The problems noted above are solved in large part by an electronic system that includes control logic that causes input and output ports to be disabled during the interruption windows of the initialization process, and subsequently to be selectively disabled or enabled after completion of the initialization process. In at least one embodiment, the electronic system comprises control logic, and one or more input and output ports coupled to, and independently controlled by, one or more switch logic devices. In other embodiments the electronic system comprises a method wherein values are loaded into a control register, within the control logic, to determine which input and output ports within the electronic system are disabled or enabled, both during, as well as upon completion of, the initialization process.

BRIEF DESCRIPTION OF THE DRAWINGS

For a detailed description of the preferred embodiments of the invention, reference will now be made to the accompanying drawings in which:

FIG. 1 shows a block diagram in accordance with the preferred embodiment comprising a host system, coupled to one or more input and/or output devices;

FIG. 2 shows a block diagram of the preferred host system; and

FIG. 3 shows a preferred method illustrating the operation of the host system.

NOTATION AND NOMENCLATURE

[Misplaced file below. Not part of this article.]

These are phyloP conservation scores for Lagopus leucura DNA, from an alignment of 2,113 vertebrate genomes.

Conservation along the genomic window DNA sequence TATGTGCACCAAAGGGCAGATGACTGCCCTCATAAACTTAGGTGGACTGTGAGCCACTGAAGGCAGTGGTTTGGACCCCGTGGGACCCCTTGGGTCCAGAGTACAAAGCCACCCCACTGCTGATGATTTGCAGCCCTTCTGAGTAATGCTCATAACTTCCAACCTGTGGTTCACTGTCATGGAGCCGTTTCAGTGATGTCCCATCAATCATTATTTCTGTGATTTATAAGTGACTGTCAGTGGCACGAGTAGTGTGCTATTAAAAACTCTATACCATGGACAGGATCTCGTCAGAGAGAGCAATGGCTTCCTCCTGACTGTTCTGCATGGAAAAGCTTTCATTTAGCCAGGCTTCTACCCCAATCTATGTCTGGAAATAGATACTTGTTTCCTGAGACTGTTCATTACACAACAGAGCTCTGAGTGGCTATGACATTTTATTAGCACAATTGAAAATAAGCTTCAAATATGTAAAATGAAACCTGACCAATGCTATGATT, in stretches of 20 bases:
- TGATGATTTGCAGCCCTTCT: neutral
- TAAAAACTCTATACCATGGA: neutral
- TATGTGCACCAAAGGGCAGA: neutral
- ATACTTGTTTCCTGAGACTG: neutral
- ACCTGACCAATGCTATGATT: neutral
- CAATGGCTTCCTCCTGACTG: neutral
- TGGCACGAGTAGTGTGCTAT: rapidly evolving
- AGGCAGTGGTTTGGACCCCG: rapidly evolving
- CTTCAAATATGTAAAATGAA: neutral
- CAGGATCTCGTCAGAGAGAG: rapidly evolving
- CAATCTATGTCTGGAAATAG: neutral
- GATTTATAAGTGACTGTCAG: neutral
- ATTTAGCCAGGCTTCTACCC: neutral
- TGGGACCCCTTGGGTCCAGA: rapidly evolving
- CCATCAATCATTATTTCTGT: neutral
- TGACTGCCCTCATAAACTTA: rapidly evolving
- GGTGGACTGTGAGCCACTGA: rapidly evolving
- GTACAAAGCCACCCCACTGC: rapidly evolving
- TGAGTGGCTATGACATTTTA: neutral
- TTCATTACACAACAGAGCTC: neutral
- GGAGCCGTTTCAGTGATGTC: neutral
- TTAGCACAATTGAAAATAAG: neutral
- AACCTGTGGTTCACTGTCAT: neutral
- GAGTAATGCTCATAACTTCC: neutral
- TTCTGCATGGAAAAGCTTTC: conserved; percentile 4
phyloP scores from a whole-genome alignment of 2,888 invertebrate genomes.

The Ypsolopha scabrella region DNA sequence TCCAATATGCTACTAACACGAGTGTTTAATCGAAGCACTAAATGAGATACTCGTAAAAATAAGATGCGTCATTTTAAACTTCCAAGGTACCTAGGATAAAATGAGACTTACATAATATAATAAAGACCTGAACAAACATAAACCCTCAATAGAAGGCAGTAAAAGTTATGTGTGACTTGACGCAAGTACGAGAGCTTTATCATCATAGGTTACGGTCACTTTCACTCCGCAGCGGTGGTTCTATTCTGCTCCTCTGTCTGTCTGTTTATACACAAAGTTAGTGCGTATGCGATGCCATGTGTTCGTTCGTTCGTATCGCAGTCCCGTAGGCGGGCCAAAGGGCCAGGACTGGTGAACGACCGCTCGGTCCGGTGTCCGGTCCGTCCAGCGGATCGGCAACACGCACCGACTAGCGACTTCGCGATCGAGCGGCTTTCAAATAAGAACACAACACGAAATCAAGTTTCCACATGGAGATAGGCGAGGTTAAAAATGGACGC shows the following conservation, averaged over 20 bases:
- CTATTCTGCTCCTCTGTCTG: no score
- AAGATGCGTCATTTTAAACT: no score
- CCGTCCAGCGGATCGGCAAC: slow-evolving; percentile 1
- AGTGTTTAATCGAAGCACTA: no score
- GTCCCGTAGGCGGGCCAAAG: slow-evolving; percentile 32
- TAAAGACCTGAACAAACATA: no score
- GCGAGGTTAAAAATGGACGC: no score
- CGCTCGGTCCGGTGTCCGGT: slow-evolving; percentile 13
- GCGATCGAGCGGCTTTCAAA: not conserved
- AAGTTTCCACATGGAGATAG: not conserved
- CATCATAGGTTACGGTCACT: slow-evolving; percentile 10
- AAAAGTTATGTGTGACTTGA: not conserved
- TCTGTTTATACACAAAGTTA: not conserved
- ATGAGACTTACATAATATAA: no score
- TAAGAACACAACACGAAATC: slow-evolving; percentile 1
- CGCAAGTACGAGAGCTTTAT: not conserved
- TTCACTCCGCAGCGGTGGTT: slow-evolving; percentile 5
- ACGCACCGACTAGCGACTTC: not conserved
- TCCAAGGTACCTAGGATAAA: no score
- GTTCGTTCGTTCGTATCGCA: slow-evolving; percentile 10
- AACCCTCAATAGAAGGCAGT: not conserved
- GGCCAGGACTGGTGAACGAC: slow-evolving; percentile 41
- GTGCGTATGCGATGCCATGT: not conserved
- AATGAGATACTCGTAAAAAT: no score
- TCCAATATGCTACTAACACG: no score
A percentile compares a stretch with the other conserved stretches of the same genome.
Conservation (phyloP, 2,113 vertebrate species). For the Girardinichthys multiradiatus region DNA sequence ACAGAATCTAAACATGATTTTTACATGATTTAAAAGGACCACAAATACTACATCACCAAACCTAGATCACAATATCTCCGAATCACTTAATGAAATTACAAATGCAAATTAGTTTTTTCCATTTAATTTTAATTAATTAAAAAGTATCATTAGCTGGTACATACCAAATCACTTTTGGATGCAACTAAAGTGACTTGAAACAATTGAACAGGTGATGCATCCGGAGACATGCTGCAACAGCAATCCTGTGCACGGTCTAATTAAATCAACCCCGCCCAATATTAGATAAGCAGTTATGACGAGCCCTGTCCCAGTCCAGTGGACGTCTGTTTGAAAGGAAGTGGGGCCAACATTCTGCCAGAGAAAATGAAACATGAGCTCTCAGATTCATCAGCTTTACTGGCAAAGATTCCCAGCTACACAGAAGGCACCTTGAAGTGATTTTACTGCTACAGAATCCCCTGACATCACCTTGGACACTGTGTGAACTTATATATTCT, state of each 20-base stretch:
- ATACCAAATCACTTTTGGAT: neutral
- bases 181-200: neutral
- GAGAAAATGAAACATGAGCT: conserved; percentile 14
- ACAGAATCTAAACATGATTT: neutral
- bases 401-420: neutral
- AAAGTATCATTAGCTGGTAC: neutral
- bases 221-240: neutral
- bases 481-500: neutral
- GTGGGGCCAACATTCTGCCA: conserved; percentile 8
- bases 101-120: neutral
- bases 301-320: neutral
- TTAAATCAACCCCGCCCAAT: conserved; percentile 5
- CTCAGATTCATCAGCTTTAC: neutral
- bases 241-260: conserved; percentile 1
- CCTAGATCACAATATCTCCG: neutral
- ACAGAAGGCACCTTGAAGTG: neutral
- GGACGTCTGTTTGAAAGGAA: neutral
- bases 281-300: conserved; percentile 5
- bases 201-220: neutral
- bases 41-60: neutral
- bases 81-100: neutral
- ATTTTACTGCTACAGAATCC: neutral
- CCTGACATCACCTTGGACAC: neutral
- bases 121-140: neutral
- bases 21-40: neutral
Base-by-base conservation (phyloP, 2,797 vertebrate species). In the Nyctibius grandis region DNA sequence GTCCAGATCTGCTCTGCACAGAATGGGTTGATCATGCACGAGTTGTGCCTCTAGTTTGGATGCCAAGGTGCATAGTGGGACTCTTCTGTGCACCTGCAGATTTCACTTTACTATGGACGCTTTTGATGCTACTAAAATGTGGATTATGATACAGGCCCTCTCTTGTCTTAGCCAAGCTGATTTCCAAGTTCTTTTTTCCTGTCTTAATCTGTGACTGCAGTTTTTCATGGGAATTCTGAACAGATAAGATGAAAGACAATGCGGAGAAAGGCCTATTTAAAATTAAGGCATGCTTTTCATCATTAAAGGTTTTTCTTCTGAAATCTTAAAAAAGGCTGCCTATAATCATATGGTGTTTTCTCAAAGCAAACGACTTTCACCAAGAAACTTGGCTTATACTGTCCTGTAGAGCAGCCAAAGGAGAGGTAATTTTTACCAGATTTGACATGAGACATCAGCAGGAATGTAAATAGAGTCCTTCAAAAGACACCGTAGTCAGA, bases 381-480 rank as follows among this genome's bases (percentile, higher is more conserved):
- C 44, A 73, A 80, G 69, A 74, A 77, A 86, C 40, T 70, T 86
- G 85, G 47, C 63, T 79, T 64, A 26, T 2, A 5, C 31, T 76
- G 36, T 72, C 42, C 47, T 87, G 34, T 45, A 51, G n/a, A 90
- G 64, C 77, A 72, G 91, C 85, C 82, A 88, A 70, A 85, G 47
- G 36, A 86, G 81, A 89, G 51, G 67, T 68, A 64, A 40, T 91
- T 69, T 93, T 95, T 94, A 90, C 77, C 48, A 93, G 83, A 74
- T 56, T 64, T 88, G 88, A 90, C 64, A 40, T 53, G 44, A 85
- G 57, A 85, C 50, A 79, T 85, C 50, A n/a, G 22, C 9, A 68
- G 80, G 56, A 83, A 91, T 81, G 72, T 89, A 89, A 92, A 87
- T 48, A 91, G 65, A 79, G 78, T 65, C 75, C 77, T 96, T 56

Certain terms are used throughout the following description and claims to refer to particular system components. As one skilled in the art will appreciate, different companies may refer to a component by different names. This document does not intend to distinguish between components that differ in name but not function. In the following discussion and in the claims, the terms “including” and “comprising” are used in an open-ended fashion, and thus should be interpreted to mean “including, but not limited to . . . ”. Also, the term “couple” or “couples” is intended to mean either an indirect or direct electrical or wireless connection. Thus, if a first device couples to a second device, that connection may be through a direct electrical or wireless connection, or through an indirect electrical or wireless connection via other devices and connections. In addition, the term “software” is intended to include all programs running on a host system, regardless of the media used to store the software. Thus, programs stored in non-volatile memory (e.g., within a ROM), and sometimes referred to as “embedded firmware,” are intended to be included within the definition of the term “software.”